The Sisters are Alrigth, Changing the Broken Narrative of Black Women in America by Tamara Winfrey Harris; 2015; $15.95; 147 pages; Berrett-Koehler Publishers, Inc., Oakland, CA; 978-1-62656-351-3; checked out from Multnomah County Library, Central; 6/5/16-6/8/16
Why did I read this? I found a list of ten books that a African-American wished their white teachers and other white folk had read, so I am reading through that list.
The author examines four or five stereotypes of African American women and shows where they came from and how they are perpetuated. She also shows how they have been shattered, but at the same time people continue to believe the sterotypes.
Ozone Journal by Peter Balakian; 2015; $18.00; 82 pages; The University of Chicago Press, Chicago, IL; 978-0226-20703-2; checked out from Multnomah County Library, Central; 6/3/16-6/5/16
Why did I read this? Back in 2012 I read a book about the Armenian Genocide from 1890 to 1922 called The Burning Tigris and the author of that is also the author of this, also it won the Pultizer Prize for poetry in 2016, and I am trying to read all the Pulitzer winners for this year.
Some of this poetry is extremely vivid and evokes some very powerful emotions, however there are portions that I read multiple times and still could not make sense them. The author uses his emotions when he was helping to uncover bodies from the Armenian genocide as a starting point for a journey through time and his life.
Grade-A, how could a Pultizer winner anything less and some one it really moved me.
Drinking Coffee Elsewhere, Stories by ZZ Packer; 2003; $16.00; 265 pages; Riverhead Books, New York, NY; 978-1-57322-378-2; checked out from Multnomah County Library, Hillsdale; 6/1/16-6/3/16
Why did I read this? I saw this list on Facebook, with this book I have read 5 out of 10 books on the list.
ZZ Packer writes great stories of people trying to figure out who they are and where they fit in the world. Many of the stories combined humor and pathos throughout the stories. They are some of the best short stories I have ever read. The stories are of men and women of color but almost anyone can relate to the stories and the feelings that evoked through them.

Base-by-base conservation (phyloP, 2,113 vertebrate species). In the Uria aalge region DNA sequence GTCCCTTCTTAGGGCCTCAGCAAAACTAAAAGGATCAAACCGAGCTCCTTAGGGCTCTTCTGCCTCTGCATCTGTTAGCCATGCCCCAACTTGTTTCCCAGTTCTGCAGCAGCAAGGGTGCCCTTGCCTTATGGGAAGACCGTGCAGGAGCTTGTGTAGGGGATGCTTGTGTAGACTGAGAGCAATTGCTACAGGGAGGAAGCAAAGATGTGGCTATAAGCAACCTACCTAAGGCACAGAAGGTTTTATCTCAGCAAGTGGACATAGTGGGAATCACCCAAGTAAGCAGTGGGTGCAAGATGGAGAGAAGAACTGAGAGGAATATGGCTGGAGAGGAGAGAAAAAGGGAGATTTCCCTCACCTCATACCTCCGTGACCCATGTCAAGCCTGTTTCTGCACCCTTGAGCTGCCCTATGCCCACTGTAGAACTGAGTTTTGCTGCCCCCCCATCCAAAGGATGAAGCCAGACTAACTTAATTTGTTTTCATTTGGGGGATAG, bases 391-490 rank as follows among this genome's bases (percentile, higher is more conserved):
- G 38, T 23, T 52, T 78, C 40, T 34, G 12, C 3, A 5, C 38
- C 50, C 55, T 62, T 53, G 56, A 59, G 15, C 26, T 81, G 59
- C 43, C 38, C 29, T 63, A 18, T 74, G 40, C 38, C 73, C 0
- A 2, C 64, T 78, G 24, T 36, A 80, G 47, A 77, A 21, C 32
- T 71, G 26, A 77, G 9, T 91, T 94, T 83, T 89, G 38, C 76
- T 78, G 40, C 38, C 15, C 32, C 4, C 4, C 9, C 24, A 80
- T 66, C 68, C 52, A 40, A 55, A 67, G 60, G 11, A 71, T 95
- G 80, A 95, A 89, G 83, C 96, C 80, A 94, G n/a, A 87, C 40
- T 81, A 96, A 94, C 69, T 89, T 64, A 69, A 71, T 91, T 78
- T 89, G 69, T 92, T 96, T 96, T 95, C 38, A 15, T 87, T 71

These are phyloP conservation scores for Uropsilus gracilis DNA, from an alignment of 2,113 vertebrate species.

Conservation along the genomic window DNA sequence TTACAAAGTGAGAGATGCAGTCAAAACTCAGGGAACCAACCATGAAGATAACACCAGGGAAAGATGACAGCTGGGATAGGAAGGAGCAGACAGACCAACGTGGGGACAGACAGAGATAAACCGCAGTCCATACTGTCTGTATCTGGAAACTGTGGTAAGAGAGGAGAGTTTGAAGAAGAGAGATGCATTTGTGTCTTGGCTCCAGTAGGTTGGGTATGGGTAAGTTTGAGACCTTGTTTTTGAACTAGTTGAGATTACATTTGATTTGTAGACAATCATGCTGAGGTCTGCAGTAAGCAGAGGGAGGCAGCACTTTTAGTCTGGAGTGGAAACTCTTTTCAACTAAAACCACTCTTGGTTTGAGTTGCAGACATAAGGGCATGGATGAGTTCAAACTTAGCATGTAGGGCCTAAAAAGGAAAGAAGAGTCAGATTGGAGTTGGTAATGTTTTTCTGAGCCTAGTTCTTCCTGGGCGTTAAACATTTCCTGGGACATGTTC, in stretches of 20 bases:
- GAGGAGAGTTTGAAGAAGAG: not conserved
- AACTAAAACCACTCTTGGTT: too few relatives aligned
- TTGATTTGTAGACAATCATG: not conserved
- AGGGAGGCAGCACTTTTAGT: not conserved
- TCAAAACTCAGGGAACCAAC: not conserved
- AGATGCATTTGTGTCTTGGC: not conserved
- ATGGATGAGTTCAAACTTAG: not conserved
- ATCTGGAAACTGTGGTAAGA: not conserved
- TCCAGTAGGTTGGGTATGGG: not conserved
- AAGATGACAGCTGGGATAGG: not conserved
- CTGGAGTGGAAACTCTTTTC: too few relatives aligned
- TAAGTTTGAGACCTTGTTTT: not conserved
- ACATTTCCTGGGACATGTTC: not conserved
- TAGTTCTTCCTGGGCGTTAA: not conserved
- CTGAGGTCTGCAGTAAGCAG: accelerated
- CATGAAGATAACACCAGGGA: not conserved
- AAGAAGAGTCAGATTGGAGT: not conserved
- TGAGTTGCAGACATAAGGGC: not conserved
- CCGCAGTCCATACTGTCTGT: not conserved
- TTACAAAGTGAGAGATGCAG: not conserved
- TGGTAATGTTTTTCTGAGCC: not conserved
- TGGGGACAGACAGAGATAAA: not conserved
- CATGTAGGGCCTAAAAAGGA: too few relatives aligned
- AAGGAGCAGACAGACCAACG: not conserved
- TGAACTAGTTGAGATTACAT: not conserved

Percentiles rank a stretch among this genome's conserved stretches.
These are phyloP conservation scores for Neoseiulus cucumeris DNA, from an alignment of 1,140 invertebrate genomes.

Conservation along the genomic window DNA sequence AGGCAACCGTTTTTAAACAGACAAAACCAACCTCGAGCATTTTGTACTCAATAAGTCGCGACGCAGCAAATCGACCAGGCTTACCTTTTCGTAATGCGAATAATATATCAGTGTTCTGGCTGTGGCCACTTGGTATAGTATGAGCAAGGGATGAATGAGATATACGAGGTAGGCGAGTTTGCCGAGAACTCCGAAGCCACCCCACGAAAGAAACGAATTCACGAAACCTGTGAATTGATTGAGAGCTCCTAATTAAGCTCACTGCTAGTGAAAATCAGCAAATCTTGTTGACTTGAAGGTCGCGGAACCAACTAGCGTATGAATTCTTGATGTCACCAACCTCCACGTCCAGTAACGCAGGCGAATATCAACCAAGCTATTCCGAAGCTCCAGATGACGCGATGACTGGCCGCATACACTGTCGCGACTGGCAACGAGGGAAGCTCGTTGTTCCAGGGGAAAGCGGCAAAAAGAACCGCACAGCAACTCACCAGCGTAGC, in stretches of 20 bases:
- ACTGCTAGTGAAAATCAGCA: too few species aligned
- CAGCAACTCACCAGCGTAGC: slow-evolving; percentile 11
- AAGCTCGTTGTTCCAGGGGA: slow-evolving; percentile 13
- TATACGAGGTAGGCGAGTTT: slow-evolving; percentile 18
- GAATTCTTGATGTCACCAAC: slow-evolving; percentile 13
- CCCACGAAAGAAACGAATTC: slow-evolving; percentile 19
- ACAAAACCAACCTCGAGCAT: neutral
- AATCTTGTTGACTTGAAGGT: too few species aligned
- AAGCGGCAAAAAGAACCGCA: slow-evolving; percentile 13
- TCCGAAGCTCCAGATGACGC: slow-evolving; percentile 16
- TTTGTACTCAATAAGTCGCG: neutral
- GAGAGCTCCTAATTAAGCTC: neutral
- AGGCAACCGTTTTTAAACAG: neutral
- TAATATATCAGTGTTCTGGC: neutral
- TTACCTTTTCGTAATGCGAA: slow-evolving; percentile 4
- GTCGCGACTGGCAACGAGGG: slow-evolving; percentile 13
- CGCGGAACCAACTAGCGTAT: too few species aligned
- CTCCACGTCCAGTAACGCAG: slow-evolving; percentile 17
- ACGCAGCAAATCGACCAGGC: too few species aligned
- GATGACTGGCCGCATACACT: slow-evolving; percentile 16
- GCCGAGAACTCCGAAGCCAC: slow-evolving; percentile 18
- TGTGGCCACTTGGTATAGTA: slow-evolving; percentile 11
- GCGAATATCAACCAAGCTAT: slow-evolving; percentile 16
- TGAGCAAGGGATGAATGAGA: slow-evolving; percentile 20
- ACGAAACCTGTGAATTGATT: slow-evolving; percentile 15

Pushout, The Criminalization of Black Girls in Schools by Monique W. Morris; 2016; $26.95; 277 pages; The New Press, New York, NY; 978-1-62097-094-2; checked out from Multnomah County Library, Gresham; 5/26/16-6/1/16
Why did I read this? I saw this list on Facebook and thought that I should read through it. So far I have read half of the list. I have previously read one of the books before I saw the list.
The author shows how the dominant paradigm of how a woman should act and policies of zero tolerance and racism have combined to criminalize the behavior of many young African American woman. She speaks with several young women who have been confined for behavior that many white girls would be counseled about. It is not just anecdotal evidence as she offers statistical evidence that shows that young women of color are unproportionally sent to jail. Zero tolerance is part of the problem as many behaviors that in the past were the subject of counseling inside of being incarcerated. Some of these young women are set on a path of more criminal enterprise when they would rather finish their education, many of them are aware of the importance of education to their futures.
The Mis-Education of the Negro by Carter G. Woodson; 1933; $17.95; 207 pages; The Book Tree, San Diego, CA; 978-1-58509-320-5; checked out from Multnomah County Library, Central; 5/24/16-5/26/16
Why did I read this? This is another book from the list that a student in the hood wished their white teachers and other white people would read.
This was originally written in 1933 but many of the arguments that Carter G. Woodson makes are still valid today. He speaks against segregation of all types and how the Negro is held down by not being taught their own history and not being adequately taught skills that will prepare them for future employment. He is against the pastors that ignore the situations that placed them where they are now. He is upset that the Negro is not taught what the common man does but only what the exceptional one does, he also rails against those he calls “highly educated” and their acceptance of the status quo that the white man has imposed. An interesting read of what one member of a group thought of how that group is mis-educated.